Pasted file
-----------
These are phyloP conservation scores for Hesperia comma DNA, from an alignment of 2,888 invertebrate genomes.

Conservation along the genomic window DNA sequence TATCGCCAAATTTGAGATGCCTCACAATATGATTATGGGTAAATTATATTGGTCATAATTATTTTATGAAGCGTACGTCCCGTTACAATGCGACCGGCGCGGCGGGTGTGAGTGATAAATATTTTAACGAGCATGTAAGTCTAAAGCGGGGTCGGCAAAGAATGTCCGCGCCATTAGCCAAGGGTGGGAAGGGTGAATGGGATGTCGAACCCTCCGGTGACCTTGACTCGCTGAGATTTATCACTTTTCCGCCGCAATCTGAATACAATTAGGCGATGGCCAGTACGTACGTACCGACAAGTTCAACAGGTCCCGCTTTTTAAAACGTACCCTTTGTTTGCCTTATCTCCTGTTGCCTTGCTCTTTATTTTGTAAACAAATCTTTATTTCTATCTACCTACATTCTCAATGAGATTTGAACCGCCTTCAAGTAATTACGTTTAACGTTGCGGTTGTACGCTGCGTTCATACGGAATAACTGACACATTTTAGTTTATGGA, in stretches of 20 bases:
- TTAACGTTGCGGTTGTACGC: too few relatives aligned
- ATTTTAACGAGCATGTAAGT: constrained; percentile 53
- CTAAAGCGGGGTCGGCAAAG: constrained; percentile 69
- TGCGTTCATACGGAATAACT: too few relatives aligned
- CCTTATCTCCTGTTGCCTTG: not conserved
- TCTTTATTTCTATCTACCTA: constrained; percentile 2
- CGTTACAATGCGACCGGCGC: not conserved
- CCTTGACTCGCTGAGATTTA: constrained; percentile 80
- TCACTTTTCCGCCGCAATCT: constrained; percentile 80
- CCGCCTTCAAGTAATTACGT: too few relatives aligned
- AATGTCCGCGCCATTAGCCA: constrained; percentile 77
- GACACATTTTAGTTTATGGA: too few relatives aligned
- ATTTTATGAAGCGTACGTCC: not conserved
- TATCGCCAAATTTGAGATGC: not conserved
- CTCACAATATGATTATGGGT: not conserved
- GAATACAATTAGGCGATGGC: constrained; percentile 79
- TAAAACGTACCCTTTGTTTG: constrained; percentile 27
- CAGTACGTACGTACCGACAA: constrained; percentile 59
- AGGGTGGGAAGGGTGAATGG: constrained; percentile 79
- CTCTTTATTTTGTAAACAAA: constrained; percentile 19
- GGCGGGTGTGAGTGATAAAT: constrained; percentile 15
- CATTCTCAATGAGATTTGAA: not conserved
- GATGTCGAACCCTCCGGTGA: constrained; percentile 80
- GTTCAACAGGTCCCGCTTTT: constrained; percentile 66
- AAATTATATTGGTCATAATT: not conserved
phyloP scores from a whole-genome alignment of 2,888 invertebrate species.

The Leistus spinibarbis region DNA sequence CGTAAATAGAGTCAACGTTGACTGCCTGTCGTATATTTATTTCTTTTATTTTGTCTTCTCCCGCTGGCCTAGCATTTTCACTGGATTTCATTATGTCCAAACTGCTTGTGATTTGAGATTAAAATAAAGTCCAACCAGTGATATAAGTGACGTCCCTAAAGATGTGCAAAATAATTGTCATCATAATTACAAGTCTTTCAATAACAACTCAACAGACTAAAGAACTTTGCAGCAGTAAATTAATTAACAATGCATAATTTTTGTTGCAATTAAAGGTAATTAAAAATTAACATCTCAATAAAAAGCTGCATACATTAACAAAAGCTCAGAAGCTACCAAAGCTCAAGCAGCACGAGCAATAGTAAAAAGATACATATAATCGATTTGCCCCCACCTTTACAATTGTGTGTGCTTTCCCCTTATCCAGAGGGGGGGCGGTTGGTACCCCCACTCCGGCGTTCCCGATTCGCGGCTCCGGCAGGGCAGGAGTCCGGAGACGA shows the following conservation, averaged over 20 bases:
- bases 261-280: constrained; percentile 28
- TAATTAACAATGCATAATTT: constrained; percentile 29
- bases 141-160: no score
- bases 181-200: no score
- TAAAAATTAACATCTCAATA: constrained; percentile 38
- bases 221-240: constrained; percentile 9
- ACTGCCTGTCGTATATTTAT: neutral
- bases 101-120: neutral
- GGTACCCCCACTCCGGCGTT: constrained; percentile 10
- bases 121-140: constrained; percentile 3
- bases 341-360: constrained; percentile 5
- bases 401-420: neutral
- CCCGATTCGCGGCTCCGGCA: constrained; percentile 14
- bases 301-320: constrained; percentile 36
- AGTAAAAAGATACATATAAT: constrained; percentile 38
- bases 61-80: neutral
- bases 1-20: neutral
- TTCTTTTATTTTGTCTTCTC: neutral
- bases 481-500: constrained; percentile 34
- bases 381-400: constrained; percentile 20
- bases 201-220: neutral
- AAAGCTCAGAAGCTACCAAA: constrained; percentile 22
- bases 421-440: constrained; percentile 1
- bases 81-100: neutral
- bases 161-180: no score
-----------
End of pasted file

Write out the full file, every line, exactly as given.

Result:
These are phyloP conservation scores for Hesperia comma DNA, from an alignment of 2,888 invertebrate genomes.

Conservation along the genomic window DNA sequence TATCGCCAAATTTGAGATGCCTCACAATATGATTATGGGTAAATTATATTGGTCATAATTATTTTATGAAGCGTACGTCCCGTTACAATGCGACCGGCGCGGCGGGTGTGAGTGATAAATATTTTAACGAGCATGTAAGTCTAAAGCGGGGTCGGCAAAGAATGTCCGCGCCATTAGCCAAGGGTGGGAAGGGTGAATGGGATGTCGAACCCTCCGGTGACCTTGACTCGCTGAGATTTATCACTTTTCCGCCGCAATCTGAATACAATTAGGCGATGGCCAGTACGTACGTACCGACAAGTTCAACAGGTCCCGCTTTTTAAAACGTACCCTTTGTTTGCCTTATCTCCTGTTGCCTTGCTCTTTATTTTGTAAACAAATCTTTATTTCTATCTACCTACATTCTCAATGAGATTTGAACCGCCTTCAAGTAATTACGTTTAACGTTGCGGTTGTACGCTGCGTTCATACGGAATAACTGACACATTTTAGTTTATGGA, in stretches of 20 bases:
- TTAACGTTGCGGTTGTACGC: too few relatives aligned
- ATTTTAACGAGCATGTAAGT: constrained; percentile 53
- CTAAAGCGGGGTCGGCAAAG: constrained; percentile 69
- TGCGTTCATACGGAATAACT: too few relatives aligned
- CCTTATCTCCTGTTGCCTTG: not conserved
- TCTTTATTTCTATCTACCTA: constrained; percentile 2
- CGTTACAATGCGACCGGCGC: not conserved
- CCTTGACTCGCTGAGATTTA: constrained; percentile 80
- TCACTTTTCCGCCGCAATCT: constrained; percentile 80
- CCGCCTTCAAGTAATTACGT: too few relatives aligned
- AATGTCCGCGCCATTAGCCA: constrained; percentile 77
- GACACATTTTAGTTTATGGA: too few relatives aligned
- ATTTTATGAAGCGTACGTCC: not conserved
- TATCGCCAAATTTGAGATGC: not conserved
- CTCACAATATGATTATGGGT: not conserved
- GAATACAATTAGGCGATGGC: constrained; percentile 79
- TAAAACGTACCCTTTGTTTG: constrained; percentile 27
- CAGTACGTACGTACCGACAA: constrained; percentile 59
- AGGGTGGGAAGGGTGAATGG: constrained; percentile 79
- CTCTTTATTTTGTAAACAAA: constrained; percentile 19
- GGCGGGTGTGAGTGATAAAT: constrained; percentile 15
- CATTCTCAATGAGATTTGAA: not conserved
- GATGTCGAACCCTCCGGTGA: constrained; percentile 80
- GTTCAACAGGTCCCGCTTTT: constrained; percentile 66
- AAATTATATTGGTCATAATT: not conserved
phyloP scores from a whole-genome alignment of 2,888 invertebrate species.

The Leistus spinibarbis region DNA sequence CGTAAATAGAGTCAACGTTGACTGCCTGTCGTATATTTATTTCTTTTATTTTGTCTTCTCCCGCTGGCCTAGCATTTTCACTGGATTTCATTATGTCCAAACTGCTTGTGATTTGAGATTAAAATAAAGTCCAACCAGTGATATAAGTGACGTCCCTAAAGATGTGCAAAATAATTGTCATCATAATTACAAGTCTTTCAATAACAACTCAACAGACTAAAGAACTTTGCAGCAGTAAATTAATTAACAATGCATAATTTTTGTTGCAATTAAAGGTAATTAAAAATTAACATCTCAATAAAAAGCTGCATACATTAACAAAAGCTCAGAAGCTACCAAAGCTCAAGCAGCACGAGCAATAGTAAAAAGATACATATAATCGATTTGCCCCCACCTTTACAATTGTGTGTGCTTTCCCCTTATCCAGAGGGGGGGCGGTTGGTACCCCCACTCCGGCGTTCCCGATTCGCGGCTCCGGCAGGGCAGGAGTCCGGAGACGA shows the following conservation, averaged over 20 bases:
- bases 261-280: constrained; percentile 28
- TAATTAACAATGCATAATTT: constrained; percentile 29
- bases 141-160: no score
- bases 181-200: no score
- TAAAAATTAACATCTCAATA: constrained; percentile 38
- bases 221-240: constrained; percentile 9
- ACTGCCTGTCGTATATTTAT: neutral
- bases 101-120: neutral
- GGTACCCCCACTCCGGCGTT: constrained; percentile 10
- bases 121-140: constrained; percentile 3
- bases 341-360: constrained; percentile 5
- bases 401-420: neutral
- CCCGATTCGCGGCTCCGGCA: constrained; percentile 14
- bases 301-320: constrained; percentile 36
- AGTAAAAAGATACATATAAT: constrained; percentile 38
- bases 61-80: neutral
- bases 1-20: neutral
- TTCTTTTATTTTGTCTTCTC: neutral
- bases 481-500: constrained; percentile 34
- bases 381-400: constrained; percentile 20
- bases 201-220: neutral
- AAAGCTCAGAAGCTACCAAA: constrained; percentile 22
- bases 421-440: constrained; percentile 1
- bases 81-100: neutral
- bases 161-180: no score